29 April 2015
Children’s Clothing Market in China: Increasing Brand Awareness
Over recent years, the growing demand for children’s clothing has been more apparent in China than in many other countries and regions. In large part, this is due to the country’s stable economic growth, the enhanced purchasing power of parents, as well as higher expectations as to the design and quality of children’s apparel. The implementation of the two-child policy and the stable birth rate has also had an impact. As more and more big companies and foreign childrenswear brands enter the mainland’s children’s clothing market, parents are displaying an increased awareness of options on offer.
According to focus group discussions organised by HKTDC Research in January 2015, many mainland parents believed they would be assured of finding “stylish” items with “character” when they bought famous brands. They also maintained that such items would increase the self-confidence of their kids and provide parents with a sense of pride. In order give their children greater individuality, some parents even tried to buy foreign brands not yet available in Chinese stores, typically by resorting to overseas online shopping websites.
Increasing Brand Awareness
Just over 10 years ago, the mainland children’s apparel market was still relatively undeveloped, and there were only a few well-known brands in the sector. As the economy grew, a number of mainland companies began developing their own children's clothing brands, including TQ-bebe and Minipink. In recent years, foreign companies, too, have started to see the potential of the baby and children’s market on the mainland.
A number of high-end international brands, such as Armani, Burberry and Bonpoint, as well as several mass-appeal labels, including GAP, Zara and Uniqlo, have all ventured into the mainland children’s clothing market. In face of the wider selection of childrenswear brands, mainland parents are showing an increased interest and awareness of the options available across the sector.
Internet access has also sped up the spread of information, so much so that the new generation of parents habitually go online to research information about baby and children’s products. Such information is often shared through social media groups. As a result, even foreign childrenswear brands without retail outlets on the mainland can build a reputation among parent communities in China. For example, the US brands Carter’s and Children’s Place are not carried by any stores on the mainland, but they were frequently cited by focus group participants. Foreign brands that have set up specialty stores on the mainland, such as Paw in Paw from South Korea, Old Navy from the US and H&M from Sweden, are undoubtedly among the more well-known for mainland parents.
Individuality Highlighted by Brand Products
As children grow up, parents’ concerns about their apparel extend beyond safety and comfort to “good taste” and “individuality”, with increasing focus on the design and brand’s style. This is particularly the case with children aged three years and above, many of whom have started attending kindergartens and interest groups. As children start to engage in more activities outside the home and develop social circles of their own, parents frequently look to dress them differently from other children so as to attract attention and admiration, as well as to help build their self-confidence. Several participants said they bought brand-name clothing for their children to cultivate their “temperament” and “good taste”, as this was also a reflection of the parents’ good taste and gave them a sense of pride. They reckoned that famous brands readily offered “stylish” items with “character” that could help highlight their children’s individuality.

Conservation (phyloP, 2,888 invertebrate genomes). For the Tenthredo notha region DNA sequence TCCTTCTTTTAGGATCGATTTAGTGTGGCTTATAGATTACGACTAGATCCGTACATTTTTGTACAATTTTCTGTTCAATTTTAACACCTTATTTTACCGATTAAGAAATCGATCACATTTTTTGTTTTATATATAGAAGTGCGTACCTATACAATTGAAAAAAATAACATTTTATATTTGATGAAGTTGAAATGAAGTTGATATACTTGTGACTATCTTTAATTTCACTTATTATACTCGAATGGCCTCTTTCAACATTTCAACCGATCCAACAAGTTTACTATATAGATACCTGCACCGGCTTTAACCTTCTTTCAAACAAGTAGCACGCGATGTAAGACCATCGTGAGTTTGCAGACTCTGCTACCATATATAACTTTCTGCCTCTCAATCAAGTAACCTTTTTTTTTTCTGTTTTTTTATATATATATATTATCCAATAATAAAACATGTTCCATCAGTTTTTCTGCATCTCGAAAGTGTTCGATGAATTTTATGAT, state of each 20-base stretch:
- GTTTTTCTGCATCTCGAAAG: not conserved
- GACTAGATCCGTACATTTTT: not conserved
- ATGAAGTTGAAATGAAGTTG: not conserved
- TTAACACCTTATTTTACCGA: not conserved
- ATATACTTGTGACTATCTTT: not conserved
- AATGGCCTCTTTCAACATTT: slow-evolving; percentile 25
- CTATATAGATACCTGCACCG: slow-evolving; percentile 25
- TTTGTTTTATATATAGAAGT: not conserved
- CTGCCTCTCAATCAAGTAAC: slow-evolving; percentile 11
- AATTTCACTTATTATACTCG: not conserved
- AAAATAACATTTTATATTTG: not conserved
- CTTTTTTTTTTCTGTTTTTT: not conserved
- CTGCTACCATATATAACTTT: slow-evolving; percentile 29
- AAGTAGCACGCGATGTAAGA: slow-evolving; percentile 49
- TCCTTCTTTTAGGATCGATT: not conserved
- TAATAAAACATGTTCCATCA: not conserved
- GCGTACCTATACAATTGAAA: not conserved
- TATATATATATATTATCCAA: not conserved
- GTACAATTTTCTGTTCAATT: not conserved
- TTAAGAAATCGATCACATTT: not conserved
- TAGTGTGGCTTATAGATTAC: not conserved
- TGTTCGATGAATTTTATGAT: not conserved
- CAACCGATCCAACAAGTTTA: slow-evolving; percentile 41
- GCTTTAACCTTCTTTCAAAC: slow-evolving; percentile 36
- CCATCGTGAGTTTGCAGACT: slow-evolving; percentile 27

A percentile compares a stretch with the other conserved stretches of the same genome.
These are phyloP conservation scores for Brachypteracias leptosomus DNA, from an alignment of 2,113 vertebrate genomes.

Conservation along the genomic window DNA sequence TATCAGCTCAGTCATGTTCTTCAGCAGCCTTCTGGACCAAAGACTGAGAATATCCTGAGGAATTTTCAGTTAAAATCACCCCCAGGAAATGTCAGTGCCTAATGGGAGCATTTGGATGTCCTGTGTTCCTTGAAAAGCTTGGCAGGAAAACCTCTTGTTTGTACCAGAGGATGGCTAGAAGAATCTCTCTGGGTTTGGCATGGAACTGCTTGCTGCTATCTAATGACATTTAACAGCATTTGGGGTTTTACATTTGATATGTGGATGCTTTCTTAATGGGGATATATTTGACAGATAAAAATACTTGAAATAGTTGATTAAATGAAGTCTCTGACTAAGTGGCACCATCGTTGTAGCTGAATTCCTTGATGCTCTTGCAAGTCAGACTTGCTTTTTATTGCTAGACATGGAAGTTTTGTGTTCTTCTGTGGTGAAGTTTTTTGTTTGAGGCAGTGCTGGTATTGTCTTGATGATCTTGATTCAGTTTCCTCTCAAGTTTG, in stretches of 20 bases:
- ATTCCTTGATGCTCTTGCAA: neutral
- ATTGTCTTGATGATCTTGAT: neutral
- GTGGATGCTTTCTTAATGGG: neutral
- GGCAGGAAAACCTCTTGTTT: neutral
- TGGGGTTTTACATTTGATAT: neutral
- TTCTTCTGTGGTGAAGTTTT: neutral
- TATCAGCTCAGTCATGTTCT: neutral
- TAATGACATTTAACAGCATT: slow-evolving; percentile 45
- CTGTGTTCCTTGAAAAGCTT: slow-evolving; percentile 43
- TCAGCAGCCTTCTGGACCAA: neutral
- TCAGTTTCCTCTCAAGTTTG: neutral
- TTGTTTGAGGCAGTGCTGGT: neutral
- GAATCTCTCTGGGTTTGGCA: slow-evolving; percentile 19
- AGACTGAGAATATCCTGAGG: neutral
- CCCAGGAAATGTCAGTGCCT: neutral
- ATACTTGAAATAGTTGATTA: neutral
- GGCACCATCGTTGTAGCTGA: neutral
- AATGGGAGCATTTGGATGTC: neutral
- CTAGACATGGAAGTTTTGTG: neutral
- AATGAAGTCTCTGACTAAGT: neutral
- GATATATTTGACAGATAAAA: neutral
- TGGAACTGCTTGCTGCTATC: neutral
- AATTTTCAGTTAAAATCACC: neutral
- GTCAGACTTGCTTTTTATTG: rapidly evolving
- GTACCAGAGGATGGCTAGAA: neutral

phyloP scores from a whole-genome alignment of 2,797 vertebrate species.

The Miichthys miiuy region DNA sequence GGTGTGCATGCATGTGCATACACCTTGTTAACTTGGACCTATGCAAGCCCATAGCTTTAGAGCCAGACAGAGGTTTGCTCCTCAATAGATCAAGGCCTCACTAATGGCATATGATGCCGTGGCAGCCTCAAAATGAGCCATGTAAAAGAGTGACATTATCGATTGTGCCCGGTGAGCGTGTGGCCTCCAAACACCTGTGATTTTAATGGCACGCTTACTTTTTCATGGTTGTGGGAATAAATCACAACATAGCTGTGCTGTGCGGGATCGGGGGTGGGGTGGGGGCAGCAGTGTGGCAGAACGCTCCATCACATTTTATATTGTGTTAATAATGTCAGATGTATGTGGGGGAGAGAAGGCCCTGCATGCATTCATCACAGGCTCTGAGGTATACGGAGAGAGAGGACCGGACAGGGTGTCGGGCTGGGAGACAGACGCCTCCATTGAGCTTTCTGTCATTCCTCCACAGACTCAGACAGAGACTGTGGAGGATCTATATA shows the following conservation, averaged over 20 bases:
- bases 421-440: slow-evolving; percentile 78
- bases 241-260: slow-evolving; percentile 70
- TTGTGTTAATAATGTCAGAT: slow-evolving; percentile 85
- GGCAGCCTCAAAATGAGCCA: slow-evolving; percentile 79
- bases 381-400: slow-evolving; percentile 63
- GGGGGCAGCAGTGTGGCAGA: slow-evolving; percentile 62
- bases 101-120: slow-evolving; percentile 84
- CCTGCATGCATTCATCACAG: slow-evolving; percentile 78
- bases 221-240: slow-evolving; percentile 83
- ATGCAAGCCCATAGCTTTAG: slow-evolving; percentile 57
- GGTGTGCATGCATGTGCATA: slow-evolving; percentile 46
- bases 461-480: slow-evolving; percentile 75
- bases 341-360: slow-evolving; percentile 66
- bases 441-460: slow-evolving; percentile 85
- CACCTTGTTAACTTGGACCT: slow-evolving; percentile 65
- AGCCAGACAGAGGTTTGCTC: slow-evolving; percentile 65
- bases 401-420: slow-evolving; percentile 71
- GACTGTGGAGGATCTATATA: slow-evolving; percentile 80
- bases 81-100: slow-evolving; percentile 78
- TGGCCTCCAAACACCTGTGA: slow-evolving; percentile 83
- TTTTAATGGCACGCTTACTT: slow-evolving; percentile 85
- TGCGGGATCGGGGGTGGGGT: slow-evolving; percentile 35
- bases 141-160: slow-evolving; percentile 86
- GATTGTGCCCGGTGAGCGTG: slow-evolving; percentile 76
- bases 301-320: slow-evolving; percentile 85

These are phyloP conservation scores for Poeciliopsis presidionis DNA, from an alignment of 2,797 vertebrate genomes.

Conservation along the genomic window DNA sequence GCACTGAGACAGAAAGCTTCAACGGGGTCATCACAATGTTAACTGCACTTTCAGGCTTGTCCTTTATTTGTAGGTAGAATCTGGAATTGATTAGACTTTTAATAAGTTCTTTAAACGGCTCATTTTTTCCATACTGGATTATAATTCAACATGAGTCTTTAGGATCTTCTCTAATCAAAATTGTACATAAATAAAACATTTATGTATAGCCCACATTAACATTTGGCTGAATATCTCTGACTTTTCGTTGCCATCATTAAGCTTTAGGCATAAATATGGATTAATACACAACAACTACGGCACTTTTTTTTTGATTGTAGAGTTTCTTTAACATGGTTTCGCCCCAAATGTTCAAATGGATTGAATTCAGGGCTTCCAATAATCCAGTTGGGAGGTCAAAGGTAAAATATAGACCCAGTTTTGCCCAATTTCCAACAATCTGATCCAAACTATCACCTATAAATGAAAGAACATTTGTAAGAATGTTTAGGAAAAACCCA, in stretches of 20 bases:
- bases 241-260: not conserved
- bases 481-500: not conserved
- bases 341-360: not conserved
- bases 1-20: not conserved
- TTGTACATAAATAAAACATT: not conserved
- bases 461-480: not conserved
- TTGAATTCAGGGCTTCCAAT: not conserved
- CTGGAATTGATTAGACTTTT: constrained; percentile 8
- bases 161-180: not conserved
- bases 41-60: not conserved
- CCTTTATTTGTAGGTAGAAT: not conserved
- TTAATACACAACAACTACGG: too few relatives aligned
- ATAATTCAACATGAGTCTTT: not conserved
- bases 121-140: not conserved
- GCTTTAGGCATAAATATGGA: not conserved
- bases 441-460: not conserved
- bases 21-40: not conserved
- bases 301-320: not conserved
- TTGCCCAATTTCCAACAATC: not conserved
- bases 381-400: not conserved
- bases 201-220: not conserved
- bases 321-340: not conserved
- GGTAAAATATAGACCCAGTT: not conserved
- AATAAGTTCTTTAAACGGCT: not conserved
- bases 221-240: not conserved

A number of participants said their social circles fell into the high-income bracket and the children of their friends were usually dressed in top-end international brands. As a result, they were driven by a degree of competiveness, to also buy famous international brand apparel for their children in order to show off their wealth and good taste. Although young children had no brand awareness, parents would take pictures as proof that their children were always “given the best”.
To pursue product differentiation and meet parental demand for “stylish” clothing with “character”, some brands have introduced “grown-up” looks into their childrenswear. Designs and styles of adult clothing, such as hammer pants and slim-fit miniskirts, have been applied to children’s apparel. Some forum participants disapproved of these items on the grounds that they would hinder movement and make children look older than their actual age. Others didn't dismiss these items, and would consider them if the style fitted the occasion. In order to create a good impression at wedding banquets or school admission interviews, for example, parents would tend to favour formal, more mature outfits for their children.